SOE News

Faculty members, doctoral student receive grants from Research Triangle Schools Partnership

Photo of Susan Friel

Susan Friel

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Photo of Madeleine Grumet

Madeleine Grumet

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Photo of Leigh Hall

Leigh Hall

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Photo of Susan Kingsley

Susan Kingsley

The School of Education’s Research Triangle Schools Partnership (RTSP) has awarded grants to three faculty members and one doctoral student to support work in Orange County Schools. The funding is for this school year, November 2009 through May 2010. Faculty grants of $10,000-12,000 each were awarded to Susan Friel, Madeleine Grumet and Leigh Hall. Doctoral student Susan Kingsley received a $3,000 grant.

The newly funded projects are part of RTSP’s effort to develop a systemic approach with Orange County Schools aimed toward improving the schooling experience for children and youth in Orange County. The projects focus on: improving mathematics education; helping students become more successful readers; investigating preschool teachers’ perceptions of young children with severe behavior problems; and empowering low-income parents.

Professor of Mathematics Education Susan Friel is working with teachers at Efland Cheeks Elementary School to development an assessment protocol to assess students’ knowledge of core topics in mathematics. The project ─ Targeting Essential Understandings: Mapping Students’ Mathematics Knowledge K-3 connects with a new mathematics curriculum being used in the district, which Friel helped to write. The overall goal is to improve teachers’ instructional practices and inform principals and others about students’ achievement in mathematics.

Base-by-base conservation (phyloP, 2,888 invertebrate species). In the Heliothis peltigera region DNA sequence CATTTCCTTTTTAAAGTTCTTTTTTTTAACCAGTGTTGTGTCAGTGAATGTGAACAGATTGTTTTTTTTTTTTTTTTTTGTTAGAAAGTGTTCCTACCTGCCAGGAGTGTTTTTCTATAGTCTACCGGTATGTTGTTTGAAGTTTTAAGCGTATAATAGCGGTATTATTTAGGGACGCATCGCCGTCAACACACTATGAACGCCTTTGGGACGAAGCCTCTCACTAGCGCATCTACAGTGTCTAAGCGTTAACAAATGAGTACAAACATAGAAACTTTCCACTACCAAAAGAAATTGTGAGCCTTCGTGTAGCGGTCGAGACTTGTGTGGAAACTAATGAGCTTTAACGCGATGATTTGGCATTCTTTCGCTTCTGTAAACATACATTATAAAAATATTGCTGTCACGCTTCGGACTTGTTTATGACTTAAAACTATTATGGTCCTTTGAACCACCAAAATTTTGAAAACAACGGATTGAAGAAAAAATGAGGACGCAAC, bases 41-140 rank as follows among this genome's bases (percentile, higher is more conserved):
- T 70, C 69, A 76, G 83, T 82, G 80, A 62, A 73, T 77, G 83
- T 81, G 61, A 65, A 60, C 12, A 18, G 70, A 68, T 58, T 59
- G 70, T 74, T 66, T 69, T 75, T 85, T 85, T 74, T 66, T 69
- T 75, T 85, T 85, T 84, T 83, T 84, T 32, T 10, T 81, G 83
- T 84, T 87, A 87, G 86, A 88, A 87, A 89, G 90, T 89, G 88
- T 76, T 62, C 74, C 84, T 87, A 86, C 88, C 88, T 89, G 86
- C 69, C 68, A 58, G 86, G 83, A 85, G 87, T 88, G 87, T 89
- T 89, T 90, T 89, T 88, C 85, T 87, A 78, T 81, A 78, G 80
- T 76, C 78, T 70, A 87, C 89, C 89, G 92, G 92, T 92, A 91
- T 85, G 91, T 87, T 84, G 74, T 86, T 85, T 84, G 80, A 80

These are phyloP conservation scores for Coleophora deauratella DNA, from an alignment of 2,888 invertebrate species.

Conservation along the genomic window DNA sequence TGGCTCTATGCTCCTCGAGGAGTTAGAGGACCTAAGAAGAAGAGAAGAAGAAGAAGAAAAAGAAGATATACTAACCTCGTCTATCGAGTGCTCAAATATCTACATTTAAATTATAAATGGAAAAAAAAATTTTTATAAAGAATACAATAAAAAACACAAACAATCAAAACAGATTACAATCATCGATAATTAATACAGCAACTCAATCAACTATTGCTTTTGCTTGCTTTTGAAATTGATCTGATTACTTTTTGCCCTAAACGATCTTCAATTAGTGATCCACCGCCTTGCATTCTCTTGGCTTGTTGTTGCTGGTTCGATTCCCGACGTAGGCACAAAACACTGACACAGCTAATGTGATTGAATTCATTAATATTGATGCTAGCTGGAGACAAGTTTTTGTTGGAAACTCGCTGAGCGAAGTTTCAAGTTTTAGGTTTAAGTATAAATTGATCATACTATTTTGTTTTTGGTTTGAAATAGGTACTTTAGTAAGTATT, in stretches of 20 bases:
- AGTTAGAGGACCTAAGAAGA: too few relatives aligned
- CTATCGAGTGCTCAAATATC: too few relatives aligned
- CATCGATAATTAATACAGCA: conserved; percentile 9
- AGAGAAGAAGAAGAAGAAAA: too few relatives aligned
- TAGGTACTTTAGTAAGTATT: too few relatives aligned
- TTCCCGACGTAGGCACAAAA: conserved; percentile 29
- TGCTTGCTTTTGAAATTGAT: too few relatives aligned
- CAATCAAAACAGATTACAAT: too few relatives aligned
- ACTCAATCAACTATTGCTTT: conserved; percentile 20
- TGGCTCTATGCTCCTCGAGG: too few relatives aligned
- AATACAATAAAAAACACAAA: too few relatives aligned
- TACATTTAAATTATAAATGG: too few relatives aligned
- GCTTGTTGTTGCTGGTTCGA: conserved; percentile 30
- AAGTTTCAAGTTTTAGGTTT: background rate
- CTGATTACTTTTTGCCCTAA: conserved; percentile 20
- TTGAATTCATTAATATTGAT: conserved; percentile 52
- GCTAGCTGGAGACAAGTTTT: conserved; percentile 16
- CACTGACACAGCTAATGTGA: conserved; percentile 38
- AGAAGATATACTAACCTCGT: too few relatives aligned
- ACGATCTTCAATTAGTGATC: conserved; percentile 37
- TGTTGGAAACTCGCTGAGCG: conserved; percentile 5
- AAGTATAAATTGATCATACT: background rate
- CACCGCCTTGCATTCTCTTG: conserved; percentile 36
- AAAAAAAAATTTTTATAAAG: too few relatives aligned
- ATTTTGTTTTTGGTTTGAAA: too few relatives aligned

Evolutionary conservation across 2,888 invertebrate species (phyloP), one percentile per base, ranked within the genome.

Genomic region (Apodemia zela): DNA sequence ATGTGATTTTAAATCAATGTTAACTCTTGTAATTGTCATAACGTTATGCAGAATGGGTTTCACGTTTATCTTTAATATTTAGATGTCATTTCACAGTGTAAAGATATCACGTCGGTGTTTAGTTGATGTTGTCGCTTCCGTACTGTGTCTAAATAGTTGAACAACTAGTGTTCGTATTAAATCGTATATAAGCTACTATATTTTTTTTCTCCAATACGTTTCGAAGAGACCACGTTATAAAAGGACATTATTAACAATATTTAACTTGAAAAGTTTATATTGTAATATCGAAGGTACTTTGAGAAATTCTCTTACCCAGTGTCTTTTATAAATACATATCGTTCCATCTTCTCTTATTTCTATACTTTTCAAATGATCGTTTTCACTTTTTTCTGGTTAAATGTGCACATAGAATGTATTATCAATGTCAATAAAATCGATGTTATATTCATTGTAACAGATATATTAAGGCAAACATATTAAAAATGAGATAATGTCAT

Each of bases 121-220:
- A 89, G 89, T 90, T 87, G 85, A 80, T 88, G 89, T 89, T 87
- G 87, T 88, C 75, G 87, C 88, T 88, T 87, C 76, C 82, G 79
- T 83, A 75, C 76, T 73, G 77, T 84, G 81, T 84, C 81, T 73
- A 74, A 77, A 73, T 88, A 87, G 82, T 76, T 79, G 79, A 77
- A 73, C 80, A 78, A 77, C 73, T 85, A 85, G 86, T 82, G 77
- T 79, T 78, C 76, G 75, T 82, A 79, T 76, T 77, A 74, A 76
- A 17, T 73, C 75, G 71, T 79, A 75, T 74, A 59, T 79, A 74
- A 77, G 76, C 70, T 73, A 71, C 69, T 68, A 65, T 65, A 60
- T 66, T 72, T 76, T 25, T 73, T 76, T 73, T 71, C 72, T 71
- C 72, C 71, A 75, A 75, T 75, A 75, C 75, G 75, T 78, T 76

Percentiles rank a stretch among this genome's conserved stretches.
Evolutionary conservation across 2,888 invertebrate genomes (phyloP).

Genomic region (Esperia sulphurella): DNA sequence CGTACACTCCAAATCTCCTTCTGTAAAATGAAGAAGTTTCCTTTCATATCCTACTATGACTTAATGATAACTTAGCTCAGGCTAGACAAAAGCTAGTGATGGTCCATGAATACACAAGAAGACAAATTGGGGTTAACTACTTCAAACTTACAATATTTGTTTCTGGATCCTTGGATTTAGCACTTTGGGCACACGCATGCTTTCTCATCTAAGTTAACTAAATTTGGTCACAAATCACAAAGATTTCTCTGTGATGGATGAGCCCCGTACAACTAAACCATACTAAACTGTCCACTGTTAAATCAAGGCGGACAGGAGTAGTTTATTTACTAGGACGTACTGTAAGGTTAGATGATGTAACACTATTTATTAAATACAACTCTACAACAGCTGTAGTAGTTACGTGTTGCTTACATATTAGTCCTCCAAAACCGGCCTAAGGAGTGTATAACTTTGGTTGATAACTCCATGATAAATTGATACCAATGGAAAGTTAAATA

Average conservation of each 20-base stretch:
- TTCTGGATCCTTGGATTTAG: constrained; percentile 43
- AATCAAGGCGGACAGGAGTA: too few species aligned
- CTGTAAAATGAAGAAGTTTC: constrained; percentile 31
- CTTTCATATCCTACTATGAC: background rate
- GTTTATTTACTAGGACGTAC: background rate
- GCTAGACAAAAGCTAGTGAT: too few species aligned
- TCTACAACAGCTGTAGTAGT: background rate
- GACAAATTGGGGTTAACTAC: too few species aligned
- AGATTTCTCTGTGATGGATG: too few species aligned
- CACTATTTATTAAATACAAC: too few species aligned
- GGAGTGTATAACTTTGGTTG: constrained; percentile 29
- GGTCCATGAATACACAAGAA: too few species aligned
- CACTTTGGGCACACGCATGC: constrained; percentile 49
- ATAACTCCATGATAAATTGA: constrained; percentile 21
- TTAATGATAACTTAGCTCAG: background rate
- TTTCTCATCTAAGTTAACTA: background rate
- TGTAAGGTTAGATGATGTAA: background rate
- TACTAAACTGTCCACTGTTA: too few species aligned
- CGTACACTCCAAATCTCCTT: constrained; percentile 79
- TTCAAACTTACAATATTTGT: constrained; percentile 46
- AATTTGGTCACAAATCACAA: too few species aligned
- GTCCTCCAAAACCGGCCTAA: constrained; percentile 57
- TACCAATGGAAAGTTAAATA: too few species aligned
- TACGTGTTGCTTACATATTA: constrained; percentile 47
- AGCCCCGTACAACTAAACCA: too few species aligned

Professor of Education Madeleine Grumet is working with Orange High School to explore and develop grassroots “community meetings” as a way of empowering low-income parents. The project The Grassroots Parent-to-Community Pilot Program: Supporting and Empowering Parents of At-Risk Students seeks to improve parent/school communication at Orange High School. It will involve facilitating parent-led “community meetings” and evaluating their effectiveness in understanding low-income parents’ concerns and increasing their sense of agency in their child’s schooling. Grumet and school collaborators intend for the findings help guide future program development and teacher preparation at the School of Education.

Assistant Professor of Literacy Studies Leigh Hall is working with teachers at A.L. Stanback Middle School to help them respond to their students’ identities as readers while also helping students learn the skills they need to be successful readers. The project ─ The Role of Identity in Reading Comprehension Development ─ aims to improve student involvement with classroom reading practices, increase student reading comprehension abilities, and allow students to progress in who they want to become as readers.

Hall also received a Junior Faculty Development Award for $7,500 from UNC-Chapel Hill to help support this work from January-December 2010.  

Doctoral student Susan Kingsley is working with Orange County Schools and Head Start sites in Chapel Hill-Carrboro City Schools to investigate and describe factors that preschool teachers perceive as affecting their referral decisions for young children with severe behavior problems. Her study ─ What Do Preschool Teachers Perceive as the Factors Affecting Referral Decisions for Young Children with Severe Behavior Problems?: A Pilot Study ─ seeks to explore personal factors, such as teachers’ concerns, beliefs, education and knowledge level, as well as program factors, such as referral systems, eligibility and availability of services. Kingsley is a fourth-year doctoral student pursuing a Ph.D. in Education in the research specialization area of Early Childhood, Intervention and Literacy.

RTSP is a collaborative effort in the School of Education that brings together interdisciplinary faculty and doctoral students who are interested in working with local school districts and communities. The work explores teaching and learning across a continuum, from pre-kindergarten through 12th grade. The partnership collaborates with school and community partners to identify needs in the schools and match them with expertise of faculty members and doctoral students in the School of Education.  

In addition to the work in Orange County Schools and Head Start sites in Chapel Hill-Carrboro City Schools, RTSP is also working in the Durham Public School district.